The following evening, as socialites Denise Hale and Tatiana Sorokko look on alongside designers Ralph Rucci, who is on hand to select a summer intern, and James Galanos, who is receiving an honorary degree, the students’ creations proceed down the runway. There are a terrific wood-paneled dress by Liina Gruener, rendered lacelike by the work of textile designer Marjorie Cox; dramatic, intricately draped evening gowns by Ronnie Escalante Jr.; and a series of expertly cut, crisp wool suits by Alyssa Prentice. As the models strut past, undergraduates shimmy and leap in the bleachers—“You go, Ronnie!” screams one tattooed pixie—with their cameras flashing, as if at a rock concert. While none of the designs evokes a sustainable or surfer aesthetic per se, there’s a real sophistication to many of the pieces. “I’m surprised by the level of technique, to be honest,” Rucci, who offers internships to both Prentice and Escalante on the spot, says after the show. “These kids showed some beautiful work.”
For Perint Palmer, the evening and, indeed, the three CFDA scholarships that were announced two days earlier are hard-won validation. During the mid-Eighties, after moving to the Bay Area by way of England and Hong Kong for her husband’s job, Perint Palmer was the fashion editor of the San Francisco Examiner. She came to the attention of Elisa and Richard Stephens when they overheard her say “something very, very negative” while she was covering the 1995 senior collections for the newspaper, and, she says, they “basically asked me if I wanted to help them to change the program.” Perint Palmer, who wears black and white sparkly Chanel laces in her black sneakers, is quick to point out that she is the author of two books about fashion illustration and says she “told none of my fashion friends” that she even worked at the Academy until 1998. “We had a lot of disasters,” she admits, referring to a few ill-fated hires. “We had one woman before Simon who was going to teach design, and the week after she arrived, she was on the plane back to England without telling me.”
Today the drafting rooms are filled with instructors Perint Palmer and Ungless have pursued doggedly, like Rob Curry, another Saint Martins alum who spent five years, from 1996 to 2001, honing his draping expertise with Vivienne Westwood. Part of the appeal is the state-of-the-art equipment—the Stephens coffers provide for continuous upgrades, including digital drafting tables and a new heat-transfer press. What Ungless calls “the really great Northern California lifestyle” also helps to lure top-notch teaching talent. “It’s only in the last two years that we’ve gotten to the point where it’s not that difficult to hire good people. Now they’re coming to us,” says Ungless. Perint Palmer teaches a drawing course as well. “I want to see hands, feet, and I want to see the body,” she tells the students. “Because if you can’t draw the body, you can’t design.” The one requirement for all instructors? Each must do outside work, whether it be designing, drawing or writing. “Otherwise,” says Perint Palmer, “you don’t know what’s new, and fashion is all about the new.”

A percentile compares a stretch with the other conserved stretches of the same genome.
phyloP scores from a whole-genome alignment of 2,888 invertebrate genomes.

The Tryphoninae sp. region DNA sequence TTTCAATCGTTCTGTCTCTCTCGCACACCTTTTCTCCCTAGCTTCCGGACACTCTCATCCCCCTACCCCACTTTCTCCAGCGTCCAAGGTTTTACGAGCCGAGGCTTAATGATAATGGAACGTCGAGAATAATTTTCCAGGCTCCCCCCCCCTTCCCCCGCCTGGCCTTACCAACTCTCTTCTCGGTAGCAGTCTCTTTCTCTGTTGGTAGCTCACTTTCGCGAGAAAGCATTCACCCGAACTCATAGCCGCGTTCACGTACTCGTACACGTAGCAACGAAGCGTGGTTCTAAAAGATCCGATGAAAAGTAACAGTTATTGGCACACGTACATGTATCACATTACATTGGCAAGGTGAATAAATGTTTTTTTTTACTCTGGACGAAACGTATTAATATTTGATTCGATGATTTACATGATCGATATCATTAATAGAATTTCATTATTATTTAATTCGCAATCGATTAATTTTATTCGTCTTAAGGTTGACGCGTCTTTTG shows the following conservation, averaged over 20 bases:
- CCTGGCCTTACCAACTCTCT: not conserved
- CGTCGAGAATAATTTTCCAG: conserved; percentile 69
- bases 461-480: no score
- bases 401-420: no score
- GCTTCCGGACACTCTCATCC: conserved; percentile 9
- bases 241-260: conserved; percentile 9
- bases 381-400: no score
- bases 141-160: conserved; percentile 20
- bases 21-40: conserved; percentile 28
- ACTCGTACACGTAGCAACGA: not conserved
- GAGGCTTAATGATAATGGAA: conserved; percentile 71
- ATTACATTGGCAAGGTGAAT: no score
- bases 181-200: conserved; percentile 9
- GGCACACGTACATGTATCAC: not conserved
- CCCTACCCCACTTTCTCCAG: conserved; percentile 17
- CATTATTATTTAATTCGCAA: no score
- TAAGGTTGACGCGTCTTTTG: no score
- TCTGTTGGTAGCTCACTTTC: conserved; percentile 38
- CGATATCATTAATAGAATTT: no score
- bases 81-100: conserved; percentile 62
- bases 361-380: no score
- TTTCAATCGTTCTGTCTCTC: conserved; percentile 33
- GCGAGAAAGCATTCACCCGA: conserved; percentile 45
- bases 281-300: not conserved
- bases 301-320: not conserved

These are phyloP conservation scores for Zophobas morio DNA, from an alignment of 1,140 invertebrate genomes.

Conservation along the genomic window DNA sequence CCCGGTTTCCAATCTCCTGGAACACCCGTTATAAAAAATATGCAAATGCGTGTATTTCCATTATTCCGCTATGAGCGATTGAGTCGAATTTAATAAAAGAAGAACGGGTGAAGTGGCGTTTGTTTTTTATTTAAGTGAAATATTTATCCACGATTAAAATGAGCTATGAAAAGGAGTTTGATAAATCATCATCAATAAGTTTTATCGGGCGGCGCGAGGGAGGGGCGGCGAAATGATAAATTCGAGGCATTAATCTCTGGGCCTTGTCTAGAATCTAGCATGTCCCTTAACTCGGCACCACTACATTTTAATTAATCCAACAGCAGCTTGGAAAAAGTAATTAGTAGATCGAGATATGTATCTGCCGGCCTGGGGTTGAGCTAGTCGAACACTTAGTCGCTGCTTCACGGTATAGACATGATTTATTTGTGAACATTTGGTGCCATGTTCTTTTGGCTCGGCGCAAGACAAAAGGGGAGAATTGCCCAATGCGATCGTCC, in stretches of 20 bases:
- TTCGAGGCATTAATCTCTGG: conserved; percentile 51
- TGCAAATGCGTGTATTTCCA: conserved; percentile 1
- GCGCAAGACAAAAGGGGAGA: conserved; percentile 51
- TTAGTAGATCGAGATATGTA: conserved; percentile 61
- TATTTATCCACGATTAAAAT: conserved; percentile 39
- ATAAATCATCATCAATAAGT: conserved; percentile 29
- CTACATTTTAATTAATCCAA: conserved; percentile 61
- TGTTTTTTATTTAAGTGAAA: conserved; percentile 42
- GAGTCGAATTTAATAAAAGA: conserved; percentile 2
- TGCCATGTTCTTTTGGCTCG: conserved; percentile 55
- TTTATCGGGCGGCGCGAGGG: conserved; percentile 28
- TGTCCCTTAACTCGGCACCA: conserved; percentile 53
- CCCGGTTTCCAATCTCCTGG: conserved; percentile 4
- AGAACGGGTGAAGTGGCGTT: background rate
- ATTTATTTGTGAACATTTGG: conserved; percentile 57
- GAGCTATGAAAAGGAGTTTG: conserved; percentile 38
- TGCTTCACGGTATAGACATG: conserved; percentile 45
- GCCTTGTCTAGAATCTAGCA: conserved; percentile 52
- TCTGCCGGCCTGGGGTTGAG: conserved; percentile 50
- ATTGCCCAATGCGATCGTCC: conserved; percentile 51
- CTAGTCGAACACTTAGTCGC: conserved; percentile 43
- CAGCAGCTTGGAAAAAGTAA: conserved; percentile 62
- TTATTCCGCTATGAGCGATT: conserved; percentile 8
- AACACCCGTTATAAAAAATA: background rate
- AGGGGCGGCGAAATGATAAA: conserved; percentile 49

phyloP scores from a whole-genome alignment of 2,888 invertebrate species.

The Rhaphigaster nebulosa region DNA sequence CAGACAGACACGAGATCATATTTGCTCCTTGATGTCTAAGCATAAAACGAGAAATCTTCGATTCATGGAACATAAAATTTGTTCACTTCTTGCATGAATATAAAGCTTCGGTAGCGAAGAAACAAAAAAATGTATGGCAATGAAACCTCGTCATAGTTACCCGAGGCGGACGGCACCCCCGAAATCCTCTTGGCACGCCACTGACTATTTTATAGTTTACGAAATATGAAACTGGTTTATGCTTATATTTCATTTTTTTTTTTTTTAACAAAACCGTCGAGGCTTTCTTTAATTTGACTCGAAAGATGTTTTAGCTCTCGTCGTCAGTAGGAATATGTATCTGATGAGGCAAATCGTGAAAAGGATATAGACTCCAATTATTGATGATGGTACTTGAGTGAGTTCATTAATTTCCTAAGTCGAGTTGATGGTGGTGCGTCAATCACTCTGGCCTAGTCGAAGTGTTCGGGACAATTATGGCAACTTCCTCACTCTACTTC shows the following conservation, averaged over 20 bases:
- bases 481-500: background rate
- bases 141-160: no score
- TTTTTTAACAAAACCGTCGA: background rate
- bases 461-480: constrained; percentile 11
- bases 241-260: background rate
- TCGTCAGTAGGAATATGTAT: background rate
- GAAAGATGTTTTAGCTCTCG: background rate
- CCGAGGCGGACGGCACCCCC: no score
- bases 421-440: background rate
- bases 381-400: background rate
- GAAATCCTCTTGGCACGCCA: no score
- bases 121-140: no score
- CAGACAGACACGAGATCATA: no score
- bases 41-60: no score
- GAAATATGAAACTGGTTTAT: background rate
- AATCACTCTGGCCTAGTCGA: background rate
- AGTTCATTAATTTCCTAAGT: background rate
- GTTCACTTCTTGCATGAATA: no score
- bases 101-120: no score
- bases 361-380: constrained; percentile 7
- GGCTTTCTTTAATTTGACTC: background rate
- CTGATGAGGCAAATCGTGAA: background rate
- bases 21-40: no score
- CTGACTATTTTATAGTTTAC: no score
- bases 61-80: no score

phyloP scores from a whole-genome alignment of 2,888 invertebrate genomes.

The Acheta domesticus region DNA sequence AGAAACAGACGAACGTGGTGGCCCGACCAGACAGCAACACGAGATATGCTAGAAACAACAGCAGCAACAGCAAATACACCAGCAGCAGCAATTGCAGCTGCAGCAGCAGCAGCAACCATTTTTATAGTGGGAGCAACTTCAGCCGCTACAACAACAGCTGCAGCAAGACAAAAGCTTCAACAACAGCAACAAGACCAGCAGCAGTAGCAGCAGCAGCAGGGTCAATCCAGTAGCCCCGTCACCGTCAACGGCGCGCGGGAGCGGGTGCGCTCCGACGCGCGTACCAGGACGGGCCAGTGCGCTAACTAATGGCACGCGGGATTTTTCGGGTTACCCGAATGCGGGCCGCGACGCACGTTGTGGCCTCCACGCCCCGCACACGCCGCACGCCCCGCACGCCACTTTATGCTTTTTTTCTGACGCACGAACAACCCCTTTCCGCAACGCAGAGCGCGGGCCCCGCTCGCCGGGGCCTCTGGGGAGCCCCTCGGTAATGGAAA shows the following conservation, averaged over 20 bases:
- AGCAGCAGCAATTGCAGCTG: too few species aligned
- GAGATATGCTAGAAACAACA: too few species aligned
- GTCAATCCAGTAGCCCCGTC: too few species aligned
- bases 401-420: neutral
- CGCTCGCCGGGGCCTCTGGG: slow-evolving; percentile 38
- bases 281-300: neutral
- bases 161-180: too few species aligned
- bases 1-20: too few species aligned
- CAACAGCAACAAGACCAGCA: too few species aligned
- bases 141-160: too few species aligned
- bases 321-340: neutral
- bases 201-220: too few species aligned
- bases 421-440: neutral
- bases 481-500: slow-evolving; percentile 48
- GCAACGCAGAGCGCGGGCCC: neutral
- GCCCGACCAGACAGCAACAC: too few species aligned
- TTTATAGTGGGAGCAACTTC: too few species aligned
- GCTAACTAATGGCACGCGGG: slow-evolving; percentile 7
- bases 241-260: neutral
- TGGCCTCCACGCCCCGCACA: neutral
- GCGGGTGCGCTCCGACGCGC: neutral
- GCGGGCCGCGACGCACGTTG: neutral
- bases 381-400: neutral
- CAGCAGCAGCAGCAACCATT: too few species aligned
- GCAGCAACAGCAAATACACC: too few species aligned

Certainly no one could accuse the Academy itself of not embracing the future. In addition to its six-year-old online curriculum, which now boasts 3,200 students, a full sports program is set to launch in the fall, steered by former San Francisco 49ers tight end Jamie Williams Ph.D. After all, asks Stephens, “Who says fashion designers can’t play soccer too?”
Yet even utopia has its drawbacks. According to Ungless, the thing he loves about his job—the so-called laid-back Bay Area vibe—is what he laments has stood in the way of some students’ careers. With its coffee-shop culture, gorgeous vistas and occasionally reasonable rents, San Francisco can be a tough place for design grads to leave. “I would love it if every student got on a plane and went to Paris, but that’s not the reality,” he says. “We have a lot of students who go to L.A., for the jeans companies. And then there are some in the Midwest, at Abercrombie.” And with The North Face, Levi’s, Old Navy, Gap and Gymboree, and even smaller, more chic labels such as Erica Tanov all in the school’s vicinity, there’s no shortage of potential gigs. This dovetails nicely with the Academy’s top priority, which is to see its graduates gainfully employed. “There are offers you can’t turn down, and people want to stick around here,” Ungless explains. “Our goal is to get all our students work.”
That can be a difficult mandate at a school whose doors are closed to no one. But Stephens doesn’t consider open enrollment a barrier to landing a first-class job. “We believe you can teach taste,” she says. “You can improve people’s taste—take something and make it better. I call it the Pygmalion effect.” It’s an attitude some art school purists might find horrifying, but Stephens is dead serious about the notion that—with hard work and good teaching—anyone can become an artist. And a highly visible one at that; for the past three years, Ungless and his staff of instructors have chosen a selection of M.F.A. candidates to show at the Bryant Park tents during New York Fashion Week, making the Academy the only school to do so. “Being outside of New York, we bring a lot of fresh blood to the shows,” says Stephens. And do they, in turn, generate a tremendous amount of publicity for the fashion program? Stephens nods. “The real world is competitive,” she adds, “and to compete, we have to find creative ways of approaching the education. That way, in five or 10 years, our students are the ones you’ll be writing about.”